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The Chomp #68: Web3 Data Protocols and Perceptual Learning via Chicken Sexing

The Chomp
The Chomp #68: Web3 Data Protocols and Perceptual Learning via Chicken Sexing
By Cody McCauley  • Issue #68 • View online
Hey Everyone 👋 ,
Welcome back to The Chomp. If you’re new here and are not yet a subscriber, you can keep up with the latest by subscribing down at the bottom of this email or by clicking the ‘view online’ link above. 
With that, let’s dive into it.

🔗 Chum Bucket
David’s perspective on the future of web3 data protocols
  • “For the real value of data portability is in at least four major social consequences: giving us tools to track the impact of creative work as it’s shared, used, and monetized in the farthest reaches of the internet enabling us to share far more data with platforms to improve performance and recommendations incentivizing public data sets that will produce better analytics and social graphs for platforms to innovate on top of letting platforms compete for users who can port their audiences from one platform to another.”
  • “In other words, data portability represents a massive social shift in turning power from platforms to users, much as DAOs represent a transfer of power from companies to workers. Or rather, data portability represents a massive social shift in turning power from platforms to protocols, as users can only manage and transfer their data on top of universal rails that standardize, validate, and stream this data for different platforms competing over it.”
  • “If the 2010s were the decade that DLTs enabled sovereign finance, the 2020s will be the decade that offer sovereign data of all types.”
An overview of using spaced repetition to improve learning and increase retention of nearly anything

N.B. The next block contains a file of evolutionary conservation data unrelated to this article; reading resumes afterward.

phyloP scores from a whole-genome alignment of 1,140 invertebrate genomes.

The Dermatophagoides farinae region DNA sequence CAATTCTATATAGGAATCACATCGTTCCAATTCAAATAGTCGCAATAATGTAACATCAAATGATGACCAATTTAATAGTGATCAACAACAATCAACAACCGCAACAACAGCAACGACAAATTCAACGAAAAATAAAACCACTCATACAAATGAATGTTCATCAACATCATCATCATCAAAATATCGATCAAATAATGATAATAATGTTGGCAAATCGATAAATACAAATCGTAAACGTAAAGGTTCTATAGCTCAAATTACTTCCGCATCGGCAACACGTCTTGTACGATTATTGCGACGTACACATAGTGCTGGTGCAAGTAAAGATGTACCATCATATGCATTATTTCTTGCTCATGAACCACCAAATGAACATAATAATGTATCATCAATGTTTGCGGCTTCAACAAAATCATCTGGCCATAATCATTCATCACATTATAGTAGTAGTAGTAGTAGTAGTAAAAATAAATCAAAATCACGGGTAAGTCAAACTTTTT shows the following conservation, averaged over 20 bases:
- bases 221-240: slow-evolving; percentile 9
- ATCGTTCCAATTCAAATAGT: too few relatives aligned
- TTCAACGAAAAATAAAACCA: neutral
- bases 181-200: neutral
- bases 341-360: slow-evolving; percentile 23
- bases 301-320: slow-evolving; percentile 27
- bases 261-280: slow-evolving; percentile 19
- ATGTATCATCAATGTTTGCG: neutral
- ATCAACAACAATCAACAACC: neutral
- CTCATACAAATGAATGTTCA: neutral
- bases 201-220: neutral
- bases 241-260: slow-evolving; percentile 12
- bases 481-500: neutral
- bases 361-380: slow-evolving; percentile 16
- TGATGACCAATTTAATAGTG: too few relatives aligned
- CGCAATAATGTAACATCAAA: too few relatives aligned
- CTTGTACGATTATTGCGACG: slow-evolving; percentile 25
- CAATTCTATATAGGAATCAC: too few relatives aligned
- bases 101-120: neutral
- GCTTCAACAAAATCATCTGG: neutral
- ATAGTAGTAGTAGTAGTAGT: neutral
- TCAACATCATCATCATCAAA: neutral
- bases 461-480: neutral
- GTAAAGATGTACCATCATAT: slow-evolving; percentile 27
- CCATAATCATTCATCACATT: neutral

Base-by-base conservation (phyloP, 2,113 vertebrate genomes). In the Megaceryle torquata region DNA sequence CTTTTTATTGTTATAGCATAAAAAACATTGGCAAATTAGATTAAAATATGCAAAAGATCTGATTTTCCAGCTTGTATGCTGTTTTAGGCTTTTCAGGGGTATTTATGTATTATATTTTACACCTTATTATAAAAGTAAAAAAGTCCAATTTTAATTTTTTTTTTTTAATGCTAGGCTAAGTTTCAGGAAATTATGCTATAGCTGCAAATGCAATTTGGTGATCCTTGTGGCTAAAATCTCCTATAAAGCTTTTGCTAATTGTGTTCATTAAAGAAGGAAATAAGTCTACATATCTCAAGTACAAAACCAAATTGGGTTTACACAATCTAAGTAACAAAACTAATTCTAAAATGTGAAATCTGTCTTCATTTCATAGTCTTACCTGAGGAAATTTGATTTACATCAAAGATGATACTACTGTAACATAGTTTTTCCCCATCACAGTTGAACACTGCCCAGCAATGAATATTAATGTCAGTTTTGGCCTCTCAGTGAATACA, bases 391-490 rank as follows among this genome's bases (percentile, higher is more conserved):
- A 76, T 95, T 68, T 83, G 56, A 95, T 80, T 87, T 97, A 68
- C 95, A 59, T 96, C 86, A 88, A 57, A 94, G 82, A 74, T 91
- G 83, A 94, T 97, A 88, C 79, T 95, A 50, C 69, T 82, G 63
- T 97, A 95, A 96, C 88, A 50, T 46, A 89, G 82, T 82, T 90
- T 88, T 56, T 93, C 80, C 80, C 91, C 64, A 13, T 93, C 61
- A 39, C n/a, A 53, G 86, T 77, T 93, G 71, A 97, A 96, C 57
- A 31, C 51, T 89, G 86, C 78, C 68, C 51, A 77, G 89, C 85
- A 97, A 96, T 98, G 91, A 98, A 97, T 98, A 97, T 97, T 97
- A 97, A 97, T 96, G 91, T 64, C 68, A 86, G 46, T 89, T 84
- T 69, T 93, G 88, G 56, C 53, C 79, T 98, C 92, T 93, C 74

• “Learning through rote memorization is tedious and—more important—ineffective. If we want to remember something, we need to work with our brains, not against them. To do that, we need to understand cognitive constraints and find intelligent ways to get around them or use them to our advantage.”
  • “There is a way to slow down the process of forgetting. We need only to recall or revisit the information after we originally come across it. Going over the information later, at intervals, helps us remember a greater percentage of the material. Persistence will allow us to recall with 100% accuracy all that we want to remember.”
  • “Retrieving memories changes the way they are later encoded. In essence, the harder something is to remember now, the better we will recall it in the future. The more we strain, which is painful mental labor, the easier it will be in the future. There is no learning without pain. Recall is more important than recognition. This explains why practice tests are a better way to learn than opening your text and re-reading your highlights.”
Jacob at Zora explores the concept of hyperstructures and what they mean for the future of decentralized protocols
  • “Hyperstructures take the form of protocols that run on blockchains. Something can be considered a hyperstructure if it is: 1) Unstoppable: the protocol cannot be stopped by anyone. It runs for as long as the underlying blockchain exists. 2) Free: there is a 0% protocol wide fee and runs exactly at gas cost. 3) Valuable: accrues value which is accessible and exitable by the owners. 4 )Expansive: there are built-in incentives for participants in the protocol. Permissionless: universally accessible and censorship resistant. Builders and users cannot be deplatformed. 5) Positive sum: it creates a win-win environment for participants to utilize the same infrastrastructure. 6) Credibly neutral: the protocol is user-agnostic.”